money supersedes nationality is autocracy, and that's why you have leaders like vladimir putin pushing donald trump, pushing ultra nationalism in germany, with the afd, pushing al sisi in egypt, erdogan in turkey, balsanaro in brazil, and now you could argue that we have the first autocrat president, the first, you know, the tyrant that john adams warned would eventually come as president of the united states, that alexander hamilton said would charm the masses, and would use demagoguery to reach the highest platform. >> how does democracy come back? >> what we never thought was that they would have a congress that would surrender itself. the guardrails of democracy are the other branches of government and the voice of the people. >> you say that, as a lifelong republican? >> i was a republican until, you know, you're in the military, i was a national security republican, and socially liberal. now, because of the current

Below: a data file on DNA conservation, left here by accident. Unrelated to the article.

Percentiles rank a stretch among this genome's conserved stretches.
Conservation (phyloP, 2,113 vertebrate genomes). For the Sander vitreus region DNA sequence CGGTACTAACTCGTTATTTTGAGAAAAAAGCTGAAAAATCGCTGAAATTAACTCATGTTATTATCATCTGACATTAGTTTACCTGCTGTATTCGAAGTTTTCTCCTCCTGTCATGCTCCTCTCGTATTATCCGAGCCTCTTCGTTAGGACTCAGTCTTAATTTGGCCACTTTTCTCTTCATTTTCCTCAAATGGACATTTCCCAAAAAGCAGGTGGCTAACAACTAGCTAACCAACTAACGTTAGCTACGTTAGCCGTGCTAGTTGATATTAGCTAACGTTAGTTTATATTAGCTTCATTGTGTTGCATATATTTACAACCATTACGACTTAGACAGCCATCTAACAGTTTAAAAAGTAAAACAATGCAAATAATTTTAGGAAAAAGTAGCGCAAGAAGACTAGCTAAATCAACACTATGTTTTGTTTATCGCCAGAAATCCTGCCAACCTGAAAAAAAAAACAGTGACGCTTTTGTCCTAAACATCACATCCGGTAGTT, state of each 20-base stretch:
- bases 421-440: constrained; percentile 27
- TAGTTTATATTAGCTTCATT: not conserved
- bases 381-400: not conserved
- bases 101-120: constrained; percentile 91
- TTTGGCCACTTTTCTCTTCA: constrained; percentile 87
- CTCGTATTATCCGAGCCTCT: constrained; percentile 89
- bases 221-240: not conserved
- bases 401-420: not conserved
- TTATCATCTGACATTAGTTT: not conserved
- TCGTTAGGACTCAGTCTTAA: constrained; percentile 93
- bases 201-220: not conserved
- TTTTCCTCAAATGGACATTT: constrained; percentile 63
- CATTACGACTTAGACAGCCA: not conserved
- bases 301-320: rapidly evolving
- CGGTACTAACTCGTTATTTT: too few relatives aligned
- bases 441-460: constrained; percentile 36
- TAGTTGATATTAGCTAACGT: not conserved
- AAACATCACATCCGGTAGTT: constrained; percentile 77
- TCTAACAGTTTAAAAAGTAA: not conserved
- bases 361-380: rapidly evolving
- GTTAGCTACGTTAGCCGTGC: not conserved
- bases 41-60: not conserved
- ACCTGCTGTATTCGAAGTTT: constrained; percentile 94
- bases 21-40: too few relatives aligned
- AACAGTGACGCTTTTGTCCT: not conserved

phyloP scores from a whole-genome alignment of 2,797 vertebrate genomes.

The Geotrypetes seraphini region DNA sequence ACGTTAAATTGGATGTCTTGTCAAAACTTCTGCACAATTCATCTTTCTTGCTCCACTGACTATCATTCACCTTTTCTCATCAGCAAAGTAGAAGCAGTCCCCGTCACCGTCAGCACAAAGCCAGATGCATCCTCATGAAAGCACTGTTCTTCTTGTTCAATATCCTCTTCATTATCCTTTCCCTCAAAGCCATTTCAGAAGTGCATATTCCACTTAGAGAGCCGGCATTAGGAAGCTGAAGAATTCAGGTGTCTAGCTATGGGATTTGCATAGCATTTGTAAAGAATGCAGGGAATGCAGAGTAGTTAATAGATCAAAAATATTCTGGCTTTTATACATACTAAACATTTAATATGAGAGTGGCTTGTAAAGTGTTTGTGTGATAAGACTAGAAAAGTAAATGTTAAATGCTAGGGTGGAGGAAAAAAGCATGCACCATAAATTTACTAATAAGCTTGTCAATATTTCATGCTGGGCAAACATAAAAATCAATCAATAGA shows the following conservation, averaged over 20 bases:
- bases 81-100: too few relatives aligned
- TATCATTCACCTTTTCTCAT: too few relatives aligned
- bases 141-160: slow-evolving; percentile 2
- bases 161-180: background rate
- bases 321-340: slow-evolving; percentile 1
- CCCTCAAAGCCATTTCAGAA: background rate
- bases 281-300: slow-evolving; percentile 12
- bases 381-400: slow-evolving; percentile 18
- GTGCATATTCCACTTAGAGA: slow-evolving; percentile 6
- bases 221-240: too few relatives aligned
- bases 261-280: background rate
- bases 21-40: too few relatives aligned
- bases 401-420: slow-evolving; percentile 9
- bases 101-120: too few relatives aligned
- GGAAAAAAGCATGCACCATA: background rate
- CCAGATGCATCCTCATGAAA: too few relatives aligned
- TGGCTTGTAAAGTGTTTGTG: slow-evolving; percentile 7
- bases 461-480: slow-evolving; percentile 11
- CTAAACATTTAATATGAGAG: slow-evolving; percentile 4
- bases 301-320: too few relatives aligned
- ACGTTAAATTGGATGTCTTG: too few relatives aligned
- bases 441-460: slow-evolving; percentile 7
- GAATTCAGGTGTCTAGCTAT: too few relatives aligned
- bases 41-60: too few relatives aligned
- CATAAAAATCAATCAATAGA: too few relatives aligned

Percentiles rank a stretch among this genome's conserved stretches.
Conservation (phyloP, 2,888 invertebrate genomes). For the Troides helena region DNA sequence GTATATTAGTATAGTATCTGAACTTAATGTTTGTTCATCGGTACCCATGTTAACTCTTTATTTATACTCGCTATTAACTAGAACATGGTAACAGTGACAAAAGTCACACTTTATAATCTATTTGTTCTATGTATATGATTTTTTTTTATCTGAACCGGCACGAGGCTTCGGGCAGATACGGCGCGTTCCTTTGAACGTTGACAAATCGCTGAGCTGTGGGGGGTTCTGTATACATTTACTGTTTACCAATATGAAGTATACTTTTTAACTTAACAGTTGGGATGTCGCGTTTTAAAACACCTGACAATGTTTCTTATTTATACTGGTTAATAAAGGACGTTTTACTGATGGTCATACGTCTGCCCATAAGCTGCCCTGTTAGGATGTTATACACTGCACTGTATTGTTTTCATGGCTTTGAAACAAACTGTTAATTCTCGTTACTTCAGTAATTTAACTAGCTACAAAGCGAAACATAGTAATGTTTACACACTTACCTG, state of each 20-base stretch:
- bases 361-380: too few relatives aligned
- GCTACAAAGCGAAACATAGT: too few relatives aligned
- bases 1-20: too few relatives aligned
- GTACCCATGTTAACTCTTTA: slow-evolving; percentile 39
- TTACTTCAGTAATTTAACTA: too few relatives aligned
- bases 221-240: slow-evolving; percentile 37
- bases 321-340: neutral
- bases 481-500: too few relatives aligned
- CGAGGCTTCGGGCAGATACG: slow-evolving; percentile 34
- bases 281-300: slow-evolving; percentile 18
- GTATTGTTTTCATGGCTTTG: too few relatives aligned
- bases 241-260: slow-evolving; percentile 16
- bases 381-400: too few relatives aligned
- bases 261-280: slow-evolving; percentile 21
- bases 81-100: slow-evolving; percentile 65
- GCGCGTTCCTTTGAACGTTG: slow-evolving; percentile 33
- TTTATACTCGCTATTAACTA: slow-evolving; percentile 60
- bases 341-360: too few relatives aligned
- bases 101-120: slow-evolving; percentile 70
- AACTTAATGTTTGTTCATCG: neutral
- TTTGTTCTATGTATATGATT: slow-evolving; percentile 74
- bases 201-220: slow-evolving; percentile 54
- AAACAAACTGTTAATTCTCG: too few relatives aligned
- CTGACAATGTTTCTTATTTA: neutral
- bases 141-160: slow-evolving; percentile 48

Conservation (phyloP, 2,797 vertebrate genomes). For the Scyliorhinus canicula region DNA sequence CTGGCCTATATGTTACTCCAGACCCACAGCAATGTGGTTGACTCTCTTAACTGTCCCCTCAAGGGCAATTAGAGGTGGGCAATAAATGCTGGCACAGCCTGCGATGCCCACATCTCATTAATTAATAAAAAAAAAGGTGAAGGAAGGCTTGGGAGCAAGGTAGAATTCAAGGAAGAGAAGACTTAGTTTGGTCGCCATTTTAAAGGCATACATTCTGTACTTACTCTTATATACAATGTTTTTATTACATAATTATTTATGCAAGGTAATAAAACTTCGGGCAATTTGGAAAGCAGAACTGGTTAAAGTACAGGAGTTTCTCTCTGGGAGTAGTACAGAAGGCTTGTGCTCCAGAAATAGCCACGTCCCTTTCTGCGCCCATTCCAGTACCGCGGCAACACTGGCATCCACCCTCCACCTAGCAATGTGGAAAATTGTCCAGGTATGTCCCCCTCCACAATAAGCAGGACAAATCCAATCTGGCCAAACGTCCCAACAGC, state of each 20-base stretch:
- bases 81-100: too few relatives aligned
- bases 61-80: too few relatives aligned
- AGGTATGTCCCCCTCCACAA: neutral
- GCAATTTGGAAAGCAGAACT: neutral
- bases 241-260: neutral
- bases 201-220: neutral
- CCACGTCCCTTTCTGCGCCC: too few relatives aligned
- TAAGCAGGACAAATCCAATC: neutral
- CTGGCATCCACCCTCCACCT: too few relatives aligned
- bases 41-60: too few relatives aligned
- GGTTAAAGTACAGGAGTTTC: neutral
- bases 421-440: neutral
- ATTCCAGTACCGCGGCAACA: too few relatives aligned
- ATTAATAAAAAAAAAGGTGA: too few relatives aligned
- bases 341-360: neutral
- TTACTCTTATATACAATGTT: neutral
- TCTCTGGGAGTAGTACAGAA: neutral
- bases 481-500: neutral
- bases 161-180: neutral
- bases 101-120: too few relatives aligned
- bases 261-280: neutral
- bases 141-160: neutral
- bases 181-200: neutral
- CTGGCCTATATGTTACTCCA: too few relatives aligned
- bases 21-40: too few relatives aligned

republican party, i'm far to the left. i mean, national security, you know, republicans are no longer even considered part of the republican party. we hate the soviet union and hate communists and we know a kgb officer when we see one. i've been in dangerous placings, been shot at and my wife and kids have been threatened this last year, due to my differing political opinion, but if you really are a patriot and you really love america, the fight to maintain the norms that we've had up to this point are worth any sacrifice. i'd do it again. >> malcolm, thank you so much. >> it's my pleasure. before we leave tonight, we loved to his family.bush so y of imagine an 85-year-old sky diving over his home in kennebunkport, maine. that is what he did to celebrate that birthday. perhaps it was that part of being a parent that brought so much emotion from his son, the